The region of Castilla-La Mancha lies in central Spain, to the south east of Madrid, and includes the provinces of Albacete, Ciudad Real, Cuenca, Guadalajara and Toledo. It is best known for being the setting of Miguel de Cervantes’ 17th century novel Don Quixote de la Mancha – one of the most famous books ever to have come out of Spain. Here, we take you on a tour of Castilla-La Mancha to visit some of its best sights.
Windmills in Campo de Criptana
One of the most iconic sights in Castilla-La Mancha is the landscape of white windmills, which can be seen in Campo de Criptana, a municipality in the province of Ciudad Real. Known as ‘The Land of the Giants’, this is the place where self-proclaimed knight Don Quixote met with the giants (actually the windmills themselves). There are guided tours of the Sierra de los Molinos, as well as the chance to visit some that have been turned into museums. There are only three windmills that have retained their original structure and machinery from the 16th century – Infanto, Burleta and Sardinero.
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Hanging Houses of Cuenca
The whole historic walled city of Cuenca has been declared a UNESCO World Heritage Site because it is an exceptional example of a medieval fortress town, and has been remarkably well preserved. Built by the Moors in a defensive position on the hilltops, it was conquered by the Castilians in the 12th century. The town is best known for its extraordinary Hanging Houses, or Casas Colgadas. At one time the whole face of the Huécar Gorge was covered in hanging houses, but today only three remain, which were fully restored at the beginning of the 20th century. They are built in traditional Gothic styles with intricate wooden detailing and Renaissance-style entranceways.
Alcázar in Toledo
Set on Toledo’s highest hilltop, the Alcázar fortress is one of the UNESCO World Heritage city’s best sights. The current structure was ordered to be built by Roman emperor Carlos V (also known as Charles I King of Spain) as a royal residence, from the remains of an old medieval castle on the same spot. It took many years to complete and features many architectural styles. However before it was finished, the capital of Spain moved to Madrid, so it was never actually lived in by kings – only widowed queens. It also served the purpose of being the Crown Prison, military barracks and silk workshops, as well as defence during the Spanish Civil War. For years it was also home to the National Army Museum. Today, the renovated top floor contains the Castilla-La Mancha Library.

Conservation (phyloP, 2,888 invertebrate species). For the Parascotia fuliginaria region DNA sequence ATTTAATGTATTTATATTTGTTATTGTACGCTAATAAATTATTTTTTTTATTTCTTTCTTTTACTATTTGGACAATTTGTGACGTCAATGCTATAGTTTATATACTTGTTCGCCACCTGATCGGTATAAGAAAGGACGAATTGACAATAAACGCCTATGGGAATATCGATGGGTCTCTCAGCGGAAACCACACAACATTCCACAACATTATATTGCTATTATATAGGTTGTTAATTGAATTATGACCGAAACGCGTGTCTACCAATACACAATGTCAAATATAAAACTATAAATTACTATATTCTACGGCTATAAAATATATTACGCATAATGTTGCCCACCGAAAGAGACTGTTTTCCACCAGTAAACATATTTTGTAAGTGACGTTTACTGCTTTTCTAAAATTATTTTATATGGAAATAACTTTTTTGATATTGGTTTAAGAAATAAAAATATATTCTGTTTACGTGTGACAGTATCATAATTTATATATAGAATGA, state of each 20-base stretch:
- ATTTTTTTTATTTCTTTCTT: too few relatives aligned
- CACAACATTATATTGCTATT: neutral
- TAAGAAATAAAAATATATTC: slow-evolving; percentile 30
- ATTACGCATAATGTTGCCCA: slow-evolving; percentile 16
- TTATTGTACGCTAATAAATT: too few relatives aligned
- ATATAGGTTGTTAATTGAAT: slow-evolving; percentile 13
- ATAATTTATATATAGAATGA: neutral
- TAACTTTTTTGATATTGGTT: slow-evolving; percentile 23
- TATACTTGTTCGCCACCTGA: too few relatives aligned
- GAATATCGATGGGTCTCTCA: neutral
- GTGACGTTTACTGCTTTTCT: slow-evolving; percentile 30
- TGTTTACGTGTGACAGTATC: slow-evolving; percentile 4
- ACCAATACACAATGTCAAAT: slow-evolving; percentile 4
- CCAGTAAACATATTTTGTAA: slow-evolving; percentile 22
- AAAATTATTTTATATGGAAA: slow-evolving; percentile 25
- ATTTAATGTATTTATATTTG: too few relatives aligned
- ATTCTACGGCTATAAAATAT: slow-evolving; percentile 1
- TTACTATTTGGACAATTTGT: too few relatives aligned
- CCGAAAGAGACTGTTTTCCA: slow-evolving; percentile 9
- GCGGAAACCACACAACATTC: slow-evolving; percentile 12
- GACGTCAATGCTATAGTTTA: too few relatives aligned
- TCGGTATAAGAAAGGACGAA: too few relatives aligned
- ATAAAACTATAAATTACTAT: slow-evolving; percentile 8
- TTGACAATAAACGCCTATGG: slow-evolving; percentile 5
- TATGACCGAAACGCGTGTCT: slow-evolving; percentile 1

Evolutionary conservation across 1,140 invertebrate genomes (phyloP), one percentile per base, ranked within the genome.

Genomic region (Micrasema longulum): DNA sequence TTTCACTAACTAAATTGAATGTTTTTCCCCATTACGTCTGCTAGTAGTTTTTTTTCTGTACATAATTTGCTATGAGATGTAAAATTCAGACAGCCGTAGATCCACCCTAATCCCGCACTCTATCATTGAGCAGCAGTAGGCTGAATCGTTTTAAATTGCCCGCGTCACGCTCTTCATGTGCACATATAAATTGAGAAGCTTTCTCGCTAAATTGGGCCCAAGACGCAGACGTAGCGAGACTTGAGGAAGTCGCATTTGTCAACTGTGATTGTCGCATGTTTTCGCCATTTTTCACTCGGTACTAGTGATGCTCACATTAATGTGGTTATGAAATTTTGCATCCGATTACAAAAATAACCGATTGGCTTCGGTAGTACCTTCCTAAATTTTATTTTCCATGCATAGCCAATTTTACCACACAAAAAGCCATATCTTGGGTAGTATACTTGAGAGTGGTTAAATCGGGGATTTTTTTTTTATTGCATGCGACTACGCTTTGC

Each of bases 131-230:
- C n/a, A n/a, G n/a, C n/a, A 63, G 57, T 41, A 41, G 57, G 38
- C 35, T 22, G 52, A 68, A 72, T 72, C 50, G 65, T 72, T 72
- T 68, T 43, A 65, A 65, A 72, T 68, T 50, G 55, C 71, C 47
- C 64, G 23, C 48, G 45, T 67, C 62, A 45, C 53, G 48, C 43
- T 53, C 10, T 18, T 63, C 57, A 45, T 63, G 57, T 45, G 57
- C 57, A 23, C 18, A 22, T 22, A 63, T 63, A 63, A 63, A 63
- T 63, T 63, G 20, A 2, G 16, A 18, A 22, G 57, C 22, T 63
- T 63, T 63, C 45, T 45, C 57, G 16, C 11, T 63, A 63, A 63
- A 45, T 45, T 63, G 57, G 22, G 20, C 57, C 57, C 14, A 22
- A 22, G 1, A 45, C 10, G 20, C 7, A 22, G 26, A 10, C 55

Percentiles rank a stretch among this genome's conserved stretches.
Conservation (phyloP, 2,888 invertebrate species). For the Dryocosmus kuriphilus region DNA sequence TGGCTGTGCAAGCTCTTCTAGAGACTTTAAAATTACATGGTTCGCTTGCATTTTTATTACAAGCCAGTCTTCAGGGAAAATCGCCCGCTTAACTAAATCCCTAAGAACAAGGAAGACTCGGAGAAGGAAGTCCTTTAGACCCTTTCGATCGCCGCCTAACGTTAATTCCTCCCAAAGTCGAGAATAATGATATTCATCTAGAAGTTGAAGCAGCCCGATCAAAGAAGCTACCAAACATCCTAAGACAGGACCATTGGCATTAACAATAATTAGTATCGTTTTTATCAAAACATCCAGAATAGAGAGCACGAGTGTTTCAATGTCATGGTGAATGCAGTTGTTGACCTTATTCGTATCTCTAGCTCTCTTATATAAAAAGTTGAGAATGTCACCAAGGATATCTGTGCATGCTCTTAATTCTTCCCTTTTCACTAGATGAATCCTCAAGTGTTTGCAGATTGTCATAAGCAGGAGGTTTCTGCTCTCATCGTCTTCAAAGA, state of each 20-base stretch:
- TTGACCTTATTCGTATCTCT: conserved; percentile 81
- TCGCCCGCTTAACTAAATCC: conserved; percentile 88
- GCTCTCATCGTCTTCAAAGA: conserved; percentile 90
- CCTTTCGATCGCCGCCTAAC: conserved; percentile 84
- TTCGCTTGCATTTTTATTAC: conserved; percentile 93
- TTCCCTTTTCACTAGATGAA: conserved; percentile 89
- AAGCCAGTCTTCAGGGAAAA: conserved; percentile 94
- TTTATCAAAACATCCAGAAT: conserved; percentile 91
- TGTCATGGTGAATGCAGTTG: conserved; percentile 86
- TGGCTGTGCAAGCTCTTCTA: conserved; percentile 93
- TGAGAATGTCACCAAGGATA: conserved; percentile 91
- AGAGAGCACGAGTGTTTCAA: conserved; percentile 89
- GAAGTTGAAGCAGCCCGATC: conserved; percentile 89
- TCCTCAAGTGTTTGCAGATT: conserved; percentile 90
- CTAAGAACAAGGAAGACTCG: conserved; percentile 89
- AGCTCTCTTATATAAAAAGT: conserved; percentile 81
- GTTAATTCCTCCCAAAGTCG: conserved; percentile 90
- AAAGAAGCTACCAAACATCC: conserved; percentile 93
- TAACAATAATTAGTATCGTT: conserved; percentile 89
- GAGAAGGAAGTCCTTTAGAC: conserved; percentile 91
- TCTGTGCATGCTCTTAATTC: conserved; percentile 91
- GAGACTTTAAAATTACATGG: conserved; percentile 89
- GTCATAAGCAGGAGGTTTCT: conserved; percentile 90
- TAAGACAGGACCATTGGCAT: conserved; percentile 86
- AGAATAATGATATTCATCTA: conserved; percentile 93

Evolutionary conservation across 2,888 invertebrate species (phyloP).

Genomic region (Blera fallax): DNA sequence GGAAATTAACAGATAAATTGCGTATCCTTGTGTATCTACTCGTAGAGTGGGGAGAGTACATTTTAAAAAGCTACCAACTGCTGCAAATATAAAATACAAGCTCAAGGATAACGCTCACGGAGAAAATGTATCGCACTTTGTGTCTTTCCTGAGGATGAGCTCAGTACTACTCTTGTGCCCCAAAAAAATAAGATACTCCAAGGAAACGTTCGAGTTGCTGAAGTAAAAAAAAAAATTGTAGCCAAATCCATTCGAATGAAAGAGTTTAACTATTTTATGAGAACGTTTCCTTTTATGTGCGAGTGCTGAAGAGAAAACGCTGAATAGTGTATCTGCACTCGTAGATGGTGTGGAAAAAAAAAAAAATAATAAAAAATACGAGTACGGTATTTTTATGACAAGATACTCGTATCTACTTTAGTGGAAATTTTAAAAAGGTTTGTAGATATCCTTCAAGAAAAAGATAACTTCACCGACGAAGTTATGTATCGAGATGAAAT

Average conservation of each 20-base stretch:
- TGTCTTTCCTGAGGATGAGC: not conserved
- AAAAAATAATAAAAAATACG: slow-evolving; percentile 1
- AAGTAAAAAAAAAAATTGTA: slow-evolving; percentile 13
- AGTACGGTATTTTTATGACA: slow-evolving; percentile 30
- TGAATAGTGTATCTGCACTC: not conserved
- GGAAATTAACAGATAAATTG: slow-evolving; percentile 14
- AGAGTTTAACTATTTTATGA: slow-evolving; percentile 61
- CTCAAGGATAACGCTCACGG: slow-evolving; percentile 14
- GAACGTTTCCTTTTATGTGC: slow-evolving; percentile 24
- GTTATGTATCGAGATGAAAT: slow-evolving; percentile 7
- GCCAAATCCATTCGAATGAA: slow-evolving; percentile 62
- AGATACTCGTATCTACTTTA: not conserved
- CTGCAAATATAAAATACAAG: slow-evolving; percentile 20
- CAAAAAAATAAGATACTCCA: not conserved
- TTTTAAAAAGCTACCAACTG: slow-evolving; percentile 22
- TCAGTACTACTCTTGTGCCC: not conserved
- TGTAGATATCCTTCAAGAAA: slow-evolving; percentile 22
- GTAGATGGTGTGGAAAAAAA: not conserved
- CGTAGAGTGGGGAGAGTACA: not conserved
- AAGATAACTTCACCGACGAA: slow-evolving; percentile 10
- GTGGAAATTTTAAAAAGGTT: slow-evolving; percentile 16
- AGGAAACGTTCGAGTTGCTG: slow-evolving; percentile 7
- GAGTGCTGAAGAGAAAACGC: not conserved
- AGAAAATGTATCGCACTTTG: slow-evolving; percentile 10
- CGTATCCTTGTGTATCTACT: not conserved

Ancient Palaeolithic rock art
Amongst Northern Spain’s true treasures are the ancient rock art paintings found in caves across the region, known as the Rock Art of the Iberian Mediterranean Basin, or Levantine Art. Castilla-La Mancha is home to 93 such rock art sites, dating back to the Palaeolithic and even Mesolithic periods of the Stone Age. They include simple figures of humans, as well as many animals such as deer, goats, wild boar and cattle, and were painted using red minerals or charcoal.
Don Quixote’s hometown of El Toboso
Cervantes set his novel in the small town of El Toboso, in the province of Toledo. Here you can visit the Museo-Casa de Dulcinea, the house of Doña Ana Martínez Zarco de Morales, who has been identified as the character of Dulcinea, Don Quixote’s damsel and love interest in the book. A typical Manchega farmhouse dating back to the 16th century, it’s laid out how it would have been in Quixote’s time with old farm equipment and kitchen utensils, as well as furniture. In the courtyard stands one of the largest oil presses in La Mancha. Another interesting stop is the Museo Cervantino, a collection of 198 copies of Don Quixote de la Mancha translated into many different languages and gifted to the village by many famous and political figures. Don’t forget to visit the town’s monument dedicated to Don Quixote and Dulcinea.
Don Quixote museum in Ciudad Real
No tour of Don Quixote’s land would be complete without making a visit to his museum, located in Ciudad Real. The displays contain both art and multimedia and seem to bring Cervantes’ fictional character to life. Highlights include 19th century illustrations from the book, a montage of characters from the book in conversation and a replica of a 17th century printing press, to see how the novel would have been published at the time.
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